Sometimes you see something that never leaves your mind. Such an event happened in my twenties while in Mexico City visiting family. Here is a short story I wrote about what I saw.
As your taxi idles at a traffic light on a busy street in Mexico City, a man with sharp cheekbones and a hawk’s-beak nose appears out of nowhere. He stands next to the driver’s front tire and leans across the hood. He is holding a smoldering rag wrapped around a broken broomstick. In it, you can see a small flame flicking in the faint wind. You lean forward to get a better look. Drops of sweat drip from the man onto the car hood. There is a heaviness as they fall away from his body. You watch him take in a long, deep breath, then inhale the fumes from the kerosene soaked rag. You half expect what happens next, but when it does, it takes your breath away. In one instant, the man belches out a blue-orange flame that flashes across the hood of the taxi. Then, he draws it back in like a medieval dragon and, with eyes that remind you of a reptile, peers under the maze of stickers that cover the top of the windshield. His bloodshot eyes make your white eyes sting. You look away. You know that you are looking at a dying man. Your hands shake as you fumble for your purse. You push a wad of pesos into his extended hand. For the first time, you notice that he has no eyebrows.
The light turns green and the taxi driver throws the car into drive. You turn and watch the fire-eater. You can almost hear the death rattle in his chest as he steps back to the curb.
That afternoon, I told a cousin who is a doctor about what I had seen. She told me that they come into the emergency room often. “They usually don’t make past their mid-twenties.”
I will never forget that man’s face or how sorrowful I felt as we drove away. -Elizabeth
It seemed like a good idea, taking the Copper Canyon Train to Chihuahua The brochure said it had a glass-topped roof. I imagined myself watching the spectacular gorges while sipping rice water in clay mugs.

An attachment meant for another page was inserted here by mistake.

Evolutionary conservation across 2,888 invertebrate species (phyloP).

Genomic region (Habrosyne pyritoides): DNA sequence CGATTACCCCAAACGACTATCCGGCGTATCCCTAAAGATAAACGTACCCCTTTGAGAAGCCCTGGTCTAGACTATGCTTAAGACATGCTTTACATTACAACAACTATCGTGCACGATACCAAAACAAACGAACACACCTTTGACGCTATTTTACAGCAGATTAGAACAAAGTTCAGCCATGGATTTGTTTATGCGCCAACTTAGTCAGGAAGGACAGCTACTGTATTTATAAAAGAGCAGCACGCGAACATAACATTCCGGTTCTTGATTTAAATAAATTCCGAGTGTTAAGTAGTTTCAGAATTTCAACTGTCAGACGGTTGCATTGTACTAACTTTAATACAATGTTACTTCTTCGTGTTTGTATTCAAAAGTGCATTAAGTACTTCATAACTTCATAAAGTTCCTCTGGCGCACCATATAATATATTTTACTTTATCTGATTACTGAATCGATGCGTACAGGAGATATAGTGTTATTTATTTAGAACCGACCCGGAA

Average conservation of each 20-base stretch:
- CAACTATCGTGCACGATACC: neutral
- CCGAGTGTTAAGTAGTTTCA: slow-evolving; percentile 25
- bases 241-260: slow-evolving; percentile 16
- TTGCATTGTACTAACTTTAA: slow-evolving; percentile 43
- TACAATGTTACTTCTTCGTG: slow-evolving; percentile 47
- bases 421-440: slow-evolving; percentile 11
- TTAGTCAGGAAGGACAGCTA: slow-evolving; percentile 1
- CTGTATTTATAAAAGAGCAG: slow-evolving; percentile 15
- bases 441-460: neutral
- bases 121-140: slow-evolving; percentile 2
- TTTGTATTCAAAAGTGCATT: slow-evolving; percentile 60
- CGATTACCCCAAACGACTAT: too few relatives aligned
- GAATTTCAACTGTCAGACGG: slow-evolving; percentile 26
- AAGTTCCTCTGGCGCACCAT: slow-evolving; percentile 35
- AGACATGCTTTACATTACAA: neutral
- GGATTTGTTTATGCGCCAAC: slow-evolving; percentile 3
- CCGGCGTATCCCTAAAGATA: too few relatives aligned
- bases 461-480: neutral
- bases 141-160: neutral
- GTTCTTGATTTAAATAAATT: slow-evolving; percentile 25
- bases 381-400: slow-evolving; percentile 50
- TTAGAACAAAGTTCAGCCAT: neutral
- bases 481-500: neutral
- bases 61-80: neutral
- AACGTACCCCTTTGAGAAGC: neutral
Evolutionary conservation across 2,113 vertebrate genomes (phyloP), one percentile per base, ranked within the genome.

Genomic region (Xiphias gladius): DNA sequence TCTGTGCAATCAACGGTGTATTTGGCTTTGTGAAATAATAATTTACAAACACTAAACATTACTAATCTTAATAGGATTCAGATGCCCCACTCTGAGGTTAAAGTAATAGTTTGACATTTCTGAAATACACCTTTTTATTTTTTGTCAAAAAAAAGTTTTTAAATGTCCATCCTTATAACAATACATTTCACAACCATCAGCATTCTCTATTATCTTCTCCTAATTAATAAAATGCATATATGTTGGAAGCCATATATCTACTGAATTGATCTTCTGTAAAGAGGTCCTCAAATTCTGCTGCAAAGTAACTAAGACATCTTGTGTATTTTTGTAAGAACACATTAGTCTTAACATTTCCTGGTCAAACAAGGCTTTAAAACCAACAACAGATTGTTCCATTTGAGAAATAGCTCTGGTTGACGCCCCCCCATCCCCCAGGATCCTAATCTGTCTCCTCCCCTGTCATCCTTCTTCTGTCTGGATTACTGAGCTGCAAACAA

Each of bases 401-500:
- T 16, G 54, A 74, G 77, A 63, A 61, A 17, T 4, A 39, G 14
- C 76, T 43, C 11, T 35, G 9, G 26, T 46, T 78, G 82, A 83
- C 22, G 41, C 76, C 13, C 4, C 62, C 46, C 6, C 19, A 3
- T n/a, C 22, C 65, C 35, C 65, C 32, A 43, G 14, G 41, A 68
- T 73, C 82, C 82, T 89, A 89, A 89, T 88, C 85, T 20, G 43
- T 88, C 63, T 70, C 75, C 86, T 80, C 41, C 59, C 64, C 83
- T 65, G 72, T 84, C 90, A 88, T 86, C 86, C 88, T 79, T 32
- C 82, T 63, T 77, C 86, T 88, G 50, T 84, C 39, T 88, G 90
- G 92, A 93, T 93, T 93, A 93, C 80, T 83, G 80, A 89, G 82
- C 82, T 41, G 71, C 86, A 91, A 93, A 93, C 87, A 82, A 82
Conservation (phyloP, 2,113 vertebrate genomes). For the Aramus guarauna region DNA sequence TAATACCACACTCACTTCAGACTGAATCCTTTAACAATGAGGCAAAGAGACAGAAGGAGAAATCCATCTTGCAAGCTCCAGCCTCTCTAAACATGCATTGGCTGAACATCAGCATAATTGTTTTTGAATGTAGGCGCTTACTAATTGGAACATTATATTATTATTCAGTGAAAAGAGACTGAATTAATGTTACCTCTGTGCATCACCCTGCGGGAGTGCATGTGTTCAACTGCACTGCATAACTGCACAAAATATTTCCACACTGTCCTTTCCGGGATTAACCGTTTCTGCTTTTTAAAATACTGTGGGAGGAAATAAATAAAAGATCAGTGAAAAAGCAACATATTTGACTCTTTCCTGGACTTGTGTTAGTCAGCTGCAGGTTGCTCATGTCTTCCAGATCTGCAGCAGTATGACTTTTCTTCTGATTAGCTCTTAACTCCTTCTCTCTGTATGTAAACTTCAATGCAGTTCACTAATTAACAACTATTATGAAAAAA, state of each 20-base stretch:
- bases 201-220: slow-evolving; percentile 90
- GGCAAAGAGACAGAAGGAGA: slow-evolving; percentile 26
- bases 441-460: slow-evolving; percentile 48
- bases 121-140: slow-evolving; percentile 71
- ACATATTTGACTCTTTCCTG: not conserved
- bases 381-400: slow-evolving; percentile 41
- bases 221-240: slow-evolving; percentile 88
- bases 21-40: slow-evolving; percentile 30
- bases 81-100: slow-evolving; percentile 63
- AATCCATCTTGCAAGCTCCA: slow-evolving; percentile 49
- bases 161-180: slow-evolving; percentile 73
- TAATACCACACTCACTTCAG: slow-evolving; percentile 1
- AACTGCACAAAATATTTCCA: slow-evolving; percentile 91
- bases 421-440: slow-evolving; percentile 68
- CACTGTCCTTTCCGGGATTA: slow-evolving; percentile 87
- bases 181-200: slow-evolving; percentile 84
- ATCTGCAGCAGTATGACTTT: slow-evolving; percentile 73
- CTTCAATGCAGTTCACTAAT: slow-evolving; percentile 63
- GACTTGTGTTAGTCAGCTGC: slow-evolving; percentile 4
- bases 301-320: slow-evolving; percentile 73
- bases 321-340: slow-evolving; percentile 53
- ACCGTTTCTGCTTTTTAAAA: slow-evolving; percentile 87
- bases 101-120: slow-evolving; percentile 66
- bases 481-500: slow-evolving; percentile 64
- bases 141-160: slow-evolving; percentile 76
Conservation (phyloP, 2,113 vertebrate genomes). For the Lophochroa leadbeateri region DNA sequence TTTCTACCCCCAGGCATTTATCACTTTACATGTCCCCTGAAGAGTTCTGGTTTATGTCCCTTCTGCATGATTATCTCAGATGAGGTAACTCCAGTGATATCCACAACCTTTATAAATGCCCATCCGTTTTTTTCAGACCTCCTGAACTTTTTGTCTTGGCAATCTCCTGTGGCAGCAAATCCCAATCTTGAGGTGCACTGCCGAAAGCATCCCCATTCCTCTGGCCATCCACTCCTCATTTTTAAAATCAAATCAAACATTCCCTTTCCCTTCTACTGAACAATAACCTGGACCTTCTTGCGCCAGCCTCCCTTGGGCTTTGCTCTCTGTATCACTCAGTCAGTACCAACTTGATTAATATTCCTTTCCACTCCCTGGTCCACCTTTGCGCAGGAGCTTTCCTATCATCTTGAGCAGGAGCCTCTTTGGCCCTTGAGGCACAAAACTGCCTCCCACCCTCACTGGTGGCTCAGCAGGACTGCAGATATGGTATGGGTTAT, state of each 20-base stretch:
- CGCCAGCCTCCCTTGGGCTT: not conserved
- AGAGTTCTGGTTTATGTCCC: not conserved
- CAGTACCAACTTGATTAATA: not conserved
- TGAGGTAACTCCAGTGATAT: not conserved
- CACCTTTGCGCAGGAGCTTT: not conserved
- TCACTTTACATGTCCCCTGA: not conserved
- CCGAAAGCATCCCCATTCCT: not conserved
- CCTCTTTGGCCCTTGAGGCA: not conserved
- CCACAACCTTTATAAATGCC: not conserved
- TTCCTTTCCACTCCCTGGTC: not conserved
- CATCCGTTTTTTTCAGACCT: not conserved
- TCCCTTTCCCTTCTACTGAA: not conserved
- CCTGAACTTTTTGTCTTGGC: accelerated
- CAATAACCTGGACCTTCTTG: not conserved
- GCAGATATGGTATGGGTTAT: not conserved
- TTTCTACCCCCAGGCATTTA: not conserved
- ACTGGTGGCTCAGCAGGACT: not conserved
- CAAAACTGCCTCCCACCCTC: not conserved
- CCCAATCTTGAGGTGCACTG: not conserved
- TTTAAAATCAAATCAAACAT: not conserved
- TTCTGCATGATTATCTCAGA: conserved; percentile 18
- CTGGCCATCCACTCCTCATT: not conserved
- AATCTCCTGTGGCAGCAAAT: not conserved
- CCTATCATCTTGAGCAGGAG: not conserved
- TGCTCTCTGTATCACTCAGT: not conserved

The train was overbooked and I felt lucky to find a seat. An elderly woman, with hips that spilled over onto my seat, ate raw radishes and grilled onions. She offered me crispy Chicharrónes with fried hair that glistened in the sunlight. I declined. She looked offended, heaved a sigh and her hips multiplied by a factor of ten. She had been holding back.
I tried to imagine being somewhere else, but it wouldn’t work. I got up and looked for the glass roof. My body moved between the swaying cars like a drunken crab. I asked about the glass roof. No one had seen it.
I started regretting giving up my seat. Where was this stupid glass roof.
Then I saw a man greedily sprawled out on four seats, one arm tucked under his head like a pillow. I approached the man and demanded he sit up like everyone else. Looking around at no one in particular, I yelled, “He’s taking up four seats”.
A woman leaned forward and placed her hand on my shoulder with the grip of a rock climber. Her eyes were so far apart that it was hard to stay put on just one. Maybe nature had made room for three, but somewhere in the womb, the Cyclops eye had been forgotten. I heard her say, “Leave him be. He fell over dead half way across the canyon.”
At that moment, not being able to look this woman directly in the eye was a blessing. All I could think was I had just yelled at a dead man. Someone needed to give me a hat with “jerk” written across the front.
I never found the glass roof that day and I don’t recall much about the train ride after my encounter with the dead guy. I do remember that I never found a seat again but, at that point, I didn’t think I deserved one.